Simple formula for expansion of Walmart

The next part of the book that discusses simplicity is where Walton is talking about their formula for expansion. Okay, so we have an idea of raising funds, which was in a simple way to go public, but then the idea of actually implementing expanding the company, and Walton says was very simple. Again, he uses the term simple, we knew we had the funds, we knew we could expand it all into all sorts of different parts of the world. And that was what we were going to do. And that is what we did. So again, the decision to expand was a simple one, implementing putting the processes into place, as I’m going to talk about later on, that involves some hard work and decision making. But again, getting down to the actual core value, what is it that we’re trying to achieve, i.e. expansion, Walton said, it was simple, that was something that we had to do in order to keep keep our market share and to keep expanding.

Keep it simple, and don’t overcomplicate the business, says Walmart C.E.O.

Moving along into simplicity, the CEO of Walmart, David Glass at the time, not sure if he still is the CEO, but the CEO at the time, David Glass, he actually talks specifically about the idea of not complicating businesses and keeping things simple. Because a lot of times people get into reports and data, as I talked about earlier, get into reports and data as my cat Rosey jumps across the screen. And they get into all that, and they overcomplicate things to the point where they get into “analysis paralysis”, and nothing gets done. Okay. But what David glass says is that in the case of Walmart, it actually was a very simple decision, which was what think like a customer, what is it that the customer wants to see? And what Walmart well, Walton, knew from the beginning, and what they determined was that they very simply wanted to see customer, the customers want to be satisfied, they want to know they can return a product if it’s not good, and they want to know they’re going to get the best prices, and that the store is going to have what they want in stock, okay, which Walmart talks a lot about how they establish their distribution systems, etc. Okay, but now it came down to very simple minded calculation of what is it that the customer wants, and by keeping to that simple, that simple goal and that simple view of what it is that the store is trying to accomplish, ie pleasing the customer, Walmart was able to become what it became.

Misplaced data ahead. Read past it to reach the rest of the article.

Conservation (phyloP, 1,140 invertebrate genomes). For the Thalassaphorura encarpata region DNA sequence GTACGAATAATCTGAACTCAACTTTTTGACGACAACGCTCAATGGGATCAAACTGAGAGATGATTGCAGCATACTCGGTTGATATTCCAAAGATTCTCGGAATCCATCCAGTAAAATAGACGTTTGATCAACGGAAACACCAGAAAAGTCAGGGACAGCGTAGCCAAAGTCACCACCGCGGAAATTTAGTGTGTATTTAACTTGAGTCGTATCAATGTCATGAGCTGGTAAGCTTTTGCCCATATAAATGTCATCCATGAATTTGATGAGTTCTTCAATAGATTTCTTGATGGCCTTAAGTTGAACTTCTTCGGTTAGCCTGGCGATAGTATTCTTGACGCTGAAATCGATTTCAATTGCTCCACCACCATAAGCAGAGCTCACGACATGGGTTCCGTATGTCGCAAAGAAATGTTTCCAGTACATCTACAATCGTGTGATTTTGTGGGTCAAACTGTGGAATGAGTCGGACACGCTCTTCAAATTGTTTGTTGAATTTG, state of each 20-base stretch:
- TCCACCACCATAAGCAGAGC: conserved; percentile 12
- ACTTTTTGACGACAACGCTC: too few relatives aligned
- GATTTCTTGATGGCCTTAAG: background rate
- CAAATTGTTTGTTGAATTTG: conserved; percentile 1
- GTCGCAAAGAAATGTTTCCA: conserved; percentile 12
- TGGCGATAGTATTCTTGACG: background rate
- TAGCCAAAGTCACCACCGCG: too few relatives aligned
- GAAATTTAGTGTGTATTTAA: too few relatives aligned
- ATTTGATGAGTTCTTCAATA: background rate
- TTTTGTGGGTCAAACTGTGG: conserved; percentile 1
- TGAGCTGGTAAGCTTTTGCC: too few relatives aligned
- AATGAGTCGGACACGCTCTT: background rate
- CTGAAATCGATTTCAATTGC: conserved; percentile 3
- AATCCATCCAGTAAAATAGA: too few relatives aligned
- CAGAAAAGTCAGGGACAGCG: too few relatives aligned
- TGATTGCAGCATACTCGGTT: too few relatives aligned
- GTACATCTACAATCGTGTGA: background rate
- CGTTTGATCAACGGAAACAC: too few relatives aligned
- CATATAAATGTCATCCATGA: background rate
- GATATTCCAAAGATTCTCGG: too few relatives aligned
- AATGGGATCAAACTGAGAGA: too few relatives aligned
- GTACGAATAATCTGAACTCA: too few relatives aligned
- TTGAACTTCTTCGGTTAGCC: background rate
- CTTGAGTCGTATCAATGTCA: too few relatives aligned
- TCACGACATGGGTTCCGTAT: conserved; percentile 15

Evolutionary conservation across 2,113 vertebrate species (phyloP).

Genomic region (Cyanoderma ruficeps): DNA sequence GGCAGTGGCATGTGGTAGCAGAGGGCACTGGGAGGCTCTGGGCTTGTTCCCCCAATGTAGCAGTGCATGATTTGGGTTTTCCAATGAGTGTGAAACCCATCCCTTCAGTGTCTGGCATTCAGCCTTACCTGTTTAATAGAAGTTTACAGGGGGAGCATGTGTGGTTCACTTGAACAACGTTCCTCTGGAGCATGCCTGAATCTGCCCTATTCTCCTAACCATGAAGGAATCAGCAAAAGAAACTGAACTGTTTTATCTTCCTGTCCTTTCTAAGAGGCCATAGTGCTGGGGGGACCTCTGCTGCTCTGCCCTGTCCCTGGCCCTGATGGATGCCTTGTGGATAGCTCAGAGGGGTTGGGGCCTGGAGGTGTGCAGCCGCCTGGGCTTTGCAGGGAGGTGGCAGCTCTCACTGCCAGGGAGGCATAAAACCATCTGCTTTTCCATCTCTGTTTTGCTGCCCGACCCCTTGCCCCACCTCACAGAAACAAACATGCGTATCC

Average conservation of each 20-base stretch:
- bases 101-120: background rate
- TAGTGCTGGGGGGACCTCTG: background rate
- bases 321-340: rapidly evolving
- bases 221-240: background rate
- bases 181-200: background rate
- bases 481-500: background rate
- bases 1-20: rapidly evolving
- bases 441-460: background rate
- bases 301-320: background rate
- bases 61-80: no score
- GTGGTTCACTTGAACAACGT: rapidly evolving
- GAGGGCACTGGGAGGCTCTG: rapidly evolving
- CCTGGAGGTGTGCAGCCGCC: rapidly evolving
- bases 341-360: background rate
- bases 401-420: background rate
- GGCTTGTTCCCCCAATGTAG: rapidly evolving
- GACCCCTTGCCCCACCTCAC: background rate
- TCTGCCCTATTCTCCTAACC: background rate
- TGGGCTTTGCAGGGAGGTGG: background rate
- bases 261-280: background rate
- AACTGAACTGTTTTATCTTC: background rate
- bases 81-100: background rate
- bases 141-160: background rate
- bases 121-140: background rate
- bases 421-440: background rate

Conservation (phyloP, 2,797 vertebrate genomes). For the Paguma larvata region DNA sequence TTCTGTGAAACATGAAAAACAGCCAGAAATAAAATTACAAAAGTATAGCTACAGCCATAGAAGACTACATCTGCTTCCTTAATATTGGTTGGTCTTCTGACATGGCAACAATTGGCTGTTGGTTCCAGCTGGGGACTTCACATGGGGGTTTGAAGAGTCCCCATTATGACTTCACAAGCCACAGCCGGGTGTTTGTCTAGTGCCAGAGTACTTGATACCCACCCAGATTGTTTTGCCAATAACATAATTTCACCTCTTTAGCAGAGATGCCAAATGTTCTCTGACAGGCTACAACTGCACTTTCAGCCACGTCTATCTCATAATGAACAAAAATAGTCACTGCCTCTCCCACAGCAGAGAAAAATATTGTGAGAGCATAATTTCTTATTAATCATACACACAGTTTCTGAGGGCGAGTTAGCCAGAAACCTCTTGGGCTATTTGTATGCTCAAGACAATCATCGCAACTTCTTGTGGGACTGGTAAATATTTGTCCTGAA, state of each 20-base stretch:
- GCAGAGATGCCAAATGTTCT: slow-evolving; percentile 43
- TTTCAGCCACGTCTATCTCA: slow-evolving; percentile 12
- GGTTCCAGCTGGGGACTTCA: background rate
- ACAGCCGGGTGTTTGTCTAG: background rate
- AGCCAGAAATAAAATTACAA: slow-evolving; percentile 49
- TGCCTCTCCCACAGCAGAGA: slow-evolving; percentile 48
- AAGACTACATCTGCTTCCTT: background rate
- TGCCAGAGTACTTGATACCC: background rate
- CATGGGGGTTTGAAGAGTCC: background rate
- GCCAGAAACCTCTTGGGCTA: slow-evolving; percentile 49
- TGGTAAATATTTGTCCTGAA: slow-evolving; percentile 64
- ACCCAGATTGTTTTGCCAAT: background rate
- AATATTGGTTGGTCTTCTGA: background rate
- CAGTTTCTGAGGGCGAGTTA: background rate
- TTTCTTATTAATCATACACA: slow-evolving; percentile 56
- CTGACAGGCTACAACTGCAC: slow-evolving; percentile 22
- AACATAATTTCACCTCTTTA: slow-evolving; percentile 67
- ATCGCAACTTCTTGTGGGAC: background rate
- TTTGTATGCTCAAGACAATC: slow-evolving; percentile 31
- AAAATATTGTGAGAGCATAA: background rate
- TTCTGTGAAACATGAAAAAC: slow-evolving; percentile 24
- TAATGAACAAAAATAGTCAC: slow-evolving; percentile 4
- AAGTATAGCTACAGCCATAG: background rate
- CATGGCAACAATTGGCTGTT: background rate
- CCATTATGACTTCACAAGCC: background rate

Simple concept leads to the creation of Sam’s Club

Another point in the book that talks about simplicity is with the concept of Sam’s Club. So Sam’s Club is like a type of wholesaler, it wasn’t literally a wholesaler, but giving wholesale prices, sort of like the same idea as Price Club, which was a big competitor, and Costco, giving wholesale prices by buying in bulk. And again, Sam Walton refers to it as a very simple concept. Okay, the concept was simply, people are going to want to buy a lot of product, we can give it to them at a very low price, we can match and even do better than our competitors based on the leverage we have from how big Walmart is to begin with. Let’s start a competitor called Sam’s Club and it will be successful. And boy, were they right on that decision, Sam’s Club ended up being a huge boon for the company. So again, simplicity, showing up in the concept of exercising a simple idea. It’s a very successful enterprise that is Sam’s Club.